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Contents

Introduction

Breeds

Selection of Animals

Farm Building

Management

Record Keeping

Sanitation & Hygiene

Nutrition

Reproduction

Breeding

Health

Body Condition Scoring

Milk Quality

Feasibility

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Feed Analysis


  Proximate Analysis/ Weende system 

Proximate analysis is a system for estimating the nutritive value of feed or material for feeding purposes. The principle of the analysis is to separate the feed components into groups or fractions in accordance with their feeding value. The various components are moisture, ash, crude protein, crude fiber, and nitrogen free extract.

Moisture and Dry Matter:
Moisture in a feed is estimated by drying a sample in a laboratory oven at 100 oC until it reaches a constant weight. First of all sample is weighed and this weight is called wet weight. Then it is kept in oven and weighed after certain period of time. It is again kept in oven and again weighed after certain period of time. Sample is kept on keeping in oven and weighing until further change in weight of sample stops. The weight at this point is called dry weight. This is the amount of dry mater in sample.  Subtract dry weight from wet weight which will give the amount of moisture in sample. The moisture free fraction is called dry matter.

 

% Moisture =

Wet weight - Dry Weight

100

Wet weight 

 

 

% DM =

Dry Weight

100

Wet weight 


Crude Protein:
Crude protein in feed is estimated by determining the nitrogen content of feed with Kjeldahl Digestion and Distillation Procedure. In this procedure feed is digested with sulphuric acid, which convert all nitrogen present in feed into ammonia except nitrate and nitrite. This ammonia is liberated by adding sodium hydroxide which is distilled off and collected in standard acid. The quantity so collected is determined by filtration or by an automated colorimetric method. It is assumed that the nitrogen is derived from protein containing 16 percent nitrogen and by multiplying nitrogen with 6.25 an approximate value of protein is obtained. This is not true protein as the method also determines nitrogen from sources other than protein such as free amino acids, amines and nucleic acids and the fraction is therefore digested crude protein.
 

% CP =

Units of N 6.25

100

Wet weight

Ether Extract or Fat:
Ether extract refers to the fraction of the fat in the feed which is soluble in ether and is estimated by continuous extraction of a feed sample with diethyl ether for 6-9 hours in a Soxhlet Apparatus. The residue after evaporating of solvent is ether extract. Pigments and fat soluble vitamins, waxes, gums, resins are also included in this fraction. The ether is then evaporated and the extracted material is weighed.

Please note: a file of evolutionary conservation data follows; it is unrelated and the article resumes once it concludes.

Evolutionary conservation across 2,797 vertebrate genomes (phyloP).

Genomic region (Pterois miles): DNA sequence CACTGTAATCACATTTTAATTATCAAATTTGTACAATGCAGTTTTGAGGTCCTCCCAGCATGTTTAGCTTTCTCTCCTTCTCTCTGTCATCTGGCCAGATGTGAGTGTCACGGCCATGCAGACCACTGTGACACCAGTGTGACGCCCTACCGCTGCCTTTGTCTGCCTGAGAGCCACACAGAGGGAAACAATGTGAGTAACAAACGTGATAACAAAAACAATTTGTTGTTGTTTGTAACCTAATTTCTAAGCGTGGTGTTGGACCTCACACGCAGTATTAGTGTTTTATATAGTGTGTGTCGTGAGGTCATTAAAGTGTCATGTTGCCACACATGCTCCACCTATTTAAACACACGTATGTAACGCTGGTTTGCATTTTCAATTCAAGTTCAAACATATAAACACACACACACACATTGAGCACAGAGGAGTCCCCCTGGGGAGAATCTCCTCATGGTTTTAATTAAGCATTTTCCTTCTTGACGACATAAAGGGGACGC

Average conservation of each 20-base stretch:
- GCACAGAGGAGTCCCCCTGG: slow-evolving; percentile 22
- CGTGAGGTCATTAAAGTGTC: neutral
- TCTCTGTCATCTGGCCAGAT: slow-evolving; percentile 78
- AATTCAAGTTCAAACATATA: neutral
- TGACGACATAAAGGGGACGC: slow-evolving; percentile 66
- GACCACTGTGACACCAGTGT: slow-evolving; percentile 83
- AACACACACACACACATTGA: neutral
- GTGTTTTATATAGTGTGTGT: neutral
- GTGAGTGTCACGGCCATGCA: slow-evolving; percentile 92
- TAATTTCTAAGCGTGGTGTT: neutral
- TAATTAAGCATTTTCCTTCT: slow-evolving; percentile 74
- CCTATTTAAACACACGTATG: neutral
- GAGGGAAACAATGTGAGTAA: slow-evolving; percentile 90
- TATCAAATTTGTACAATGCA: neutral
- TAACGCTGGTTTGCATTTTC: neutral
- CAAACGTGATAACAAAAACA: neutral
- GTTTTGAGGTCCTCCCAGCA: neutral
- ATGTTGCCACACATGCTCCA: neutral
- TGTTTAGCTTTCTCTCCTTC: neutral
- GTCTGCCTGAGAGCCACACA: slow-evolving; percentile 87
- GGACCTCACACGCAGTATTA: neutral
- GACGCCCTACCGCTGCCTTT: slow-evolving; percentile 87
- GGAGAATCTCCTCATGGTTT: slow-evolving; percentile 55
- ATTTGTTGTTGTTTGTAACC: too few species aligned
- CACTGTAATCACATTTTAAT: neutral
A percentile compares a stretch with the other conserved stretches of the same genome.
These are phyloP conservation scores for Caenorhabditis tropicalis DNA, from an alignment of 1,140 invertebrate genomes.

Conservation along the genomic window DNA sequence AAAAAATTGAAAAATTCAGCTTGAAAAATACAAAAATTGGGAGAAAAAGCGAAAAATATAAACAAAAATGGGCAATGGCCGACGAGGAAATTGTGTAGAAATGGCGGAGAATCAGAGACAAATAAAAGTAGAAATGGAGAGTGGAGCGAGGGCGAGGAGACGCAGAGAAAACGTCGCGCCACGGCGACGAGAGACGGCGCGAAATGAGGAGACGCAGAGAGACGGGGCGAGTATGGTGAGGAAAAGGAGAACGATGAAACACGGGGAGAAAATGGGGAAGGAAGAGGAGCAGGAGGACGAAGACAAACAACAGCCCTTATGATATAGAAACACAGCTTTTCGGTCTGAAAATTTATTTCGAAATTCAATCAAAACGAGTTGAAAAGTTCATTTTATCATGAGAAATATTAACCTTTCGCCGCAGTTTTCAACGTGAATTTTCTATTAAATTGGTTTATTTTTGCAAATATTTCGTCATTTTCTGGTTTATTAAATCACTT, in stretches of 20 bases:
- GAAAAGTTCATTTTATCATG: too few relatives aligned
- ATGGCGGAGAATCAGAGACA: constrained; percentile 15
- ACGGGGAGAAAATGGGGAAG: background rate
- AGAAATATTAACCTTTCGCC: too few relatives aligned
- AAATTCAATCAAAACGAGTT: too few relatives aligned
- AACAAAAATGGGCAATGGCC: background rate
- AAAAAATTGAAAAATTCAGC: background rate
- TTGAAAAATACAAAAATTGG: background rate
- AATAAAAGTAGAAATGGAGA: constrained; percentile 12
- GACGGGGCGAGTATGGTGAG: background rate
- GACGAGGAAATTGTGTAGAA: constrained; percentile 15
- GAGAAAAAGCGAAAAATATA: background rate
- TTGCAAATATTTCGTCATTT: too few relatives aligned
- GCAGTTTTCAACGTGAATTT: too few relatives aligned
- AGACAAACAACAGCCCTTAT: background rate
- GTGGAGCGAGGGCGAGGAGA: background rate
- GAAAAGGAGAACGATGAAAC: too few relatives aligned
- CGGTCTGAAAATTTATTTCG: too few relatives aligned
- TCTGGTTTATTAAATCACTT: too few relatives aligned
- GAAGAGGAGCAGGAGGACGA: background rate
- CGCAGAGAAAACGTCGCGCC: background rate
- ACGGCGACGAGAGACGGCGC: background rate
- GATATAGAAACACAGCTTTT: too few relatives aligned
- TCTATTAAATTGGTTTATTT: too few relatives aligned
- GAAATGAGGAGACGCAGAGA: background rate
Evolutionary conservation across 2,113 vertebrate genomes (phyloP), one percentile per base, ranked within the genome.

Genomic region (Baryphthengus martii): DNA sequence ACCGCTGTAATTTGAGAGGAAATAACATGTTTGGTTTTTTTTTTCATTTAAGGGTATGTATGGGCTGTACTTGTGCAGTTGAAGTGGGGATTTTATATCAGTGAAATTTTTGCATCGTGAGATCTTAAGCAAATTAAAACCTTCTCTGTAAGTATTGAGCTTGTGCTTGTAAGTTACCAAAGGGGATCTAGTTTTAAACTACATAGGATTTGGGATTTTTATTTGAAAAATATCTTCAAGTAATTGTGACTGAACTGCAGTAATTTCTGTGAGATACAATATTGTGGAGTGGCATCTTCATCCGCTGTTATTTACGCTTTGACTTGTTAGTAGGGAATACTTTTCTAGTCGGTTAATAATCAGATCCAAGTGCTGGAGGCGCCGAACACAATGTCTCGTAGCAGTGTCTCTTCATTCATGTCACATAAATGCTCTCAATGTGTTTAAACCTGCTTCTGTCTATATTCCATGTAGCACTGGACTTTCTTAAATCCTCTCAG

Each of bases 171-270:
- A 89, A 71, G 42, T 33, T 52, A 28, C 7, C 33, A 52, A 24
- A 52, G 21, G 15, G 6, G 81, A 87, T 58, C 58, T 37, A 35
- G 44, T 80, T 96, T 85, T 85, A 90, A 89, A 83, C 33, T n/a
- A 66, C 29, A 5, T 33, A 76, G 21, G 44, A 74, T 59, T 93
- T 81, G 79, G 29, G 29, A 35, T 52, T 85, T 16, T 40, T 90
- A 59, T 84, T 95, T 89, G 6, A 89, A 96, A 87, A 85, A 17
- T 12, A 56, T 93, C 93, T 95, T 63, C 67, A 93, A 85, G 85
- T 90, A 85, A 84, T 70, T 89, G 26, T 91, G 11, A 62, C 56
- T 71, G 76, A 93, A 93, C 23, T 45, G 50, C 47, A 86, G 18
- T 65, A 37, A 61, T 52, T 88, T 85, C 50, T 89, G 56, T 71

% EE =

 Weight of Ether Extract

100

Wet weight


Carbohydrates:

Carbohydrates of the feed are obtained in two fractions, the crude fibre and the nitrogen free extracts.

Crude Fibre:
In the laboratory crude fiber is measured by subjecting the residual feed from ether extraction to boiling with diluted acid and then with diluted alkali. The residue after filtration is considered the crude fiber.
 

%CF =  

 Weight of fiber residue

100

Wet weight


Nitrogen Free Extract:
This represents the more soluble carbohydrates or non structural such as starches and sugars. The nitrogen free extract is determined mathematically by difference:

% NFE = 100 – (% H2O + % ash +%EE + %CF)

Ash:
This represents the mineral components of a feed. A dry sample is placed in a crucible and completely combusted in a furnace at 650 oC, the residue is the ash.
 

% ash = 

 Weight of ash

100

  Wet weight

 

 

 

   

  Van Soest Method of Feed Analysis 

According to the concept of van soest there are two principal parts of dry matter of plant origin which are cell wall and cell contents. This method is highly efficient to take care of the defects in the principle of estimating crude fibre and NFE by proximate analysis. Plant cell contents consist of sugars, starch, soluble carbohydrates, pectin, non protein nitrogen, protein, lipids and water soluble materials including minerals and several vitamins.

The principal components of cell wall consist of cellulose, hemicelluloses, silica, lignin etc. This part is considered fibre. Fibre is classified as acid detergent fibre (ADF) and neutral detergent fibre. Acid detergent fiber (ADF) consists of cellulose, lignin, lignified nitrogen compounds (heat damaged protein), and insoluble ash. Acid detergent fiber does not represent the total fiber content in feed, as it does not account for hemicellulose. Neutral detergent fiber (NDF) consists of ADF plus hemicellulose, and is often called cell walls. Because NDF represents the total fiber in a feed, it is highly correlated to intake, rumination, and total chewing time.

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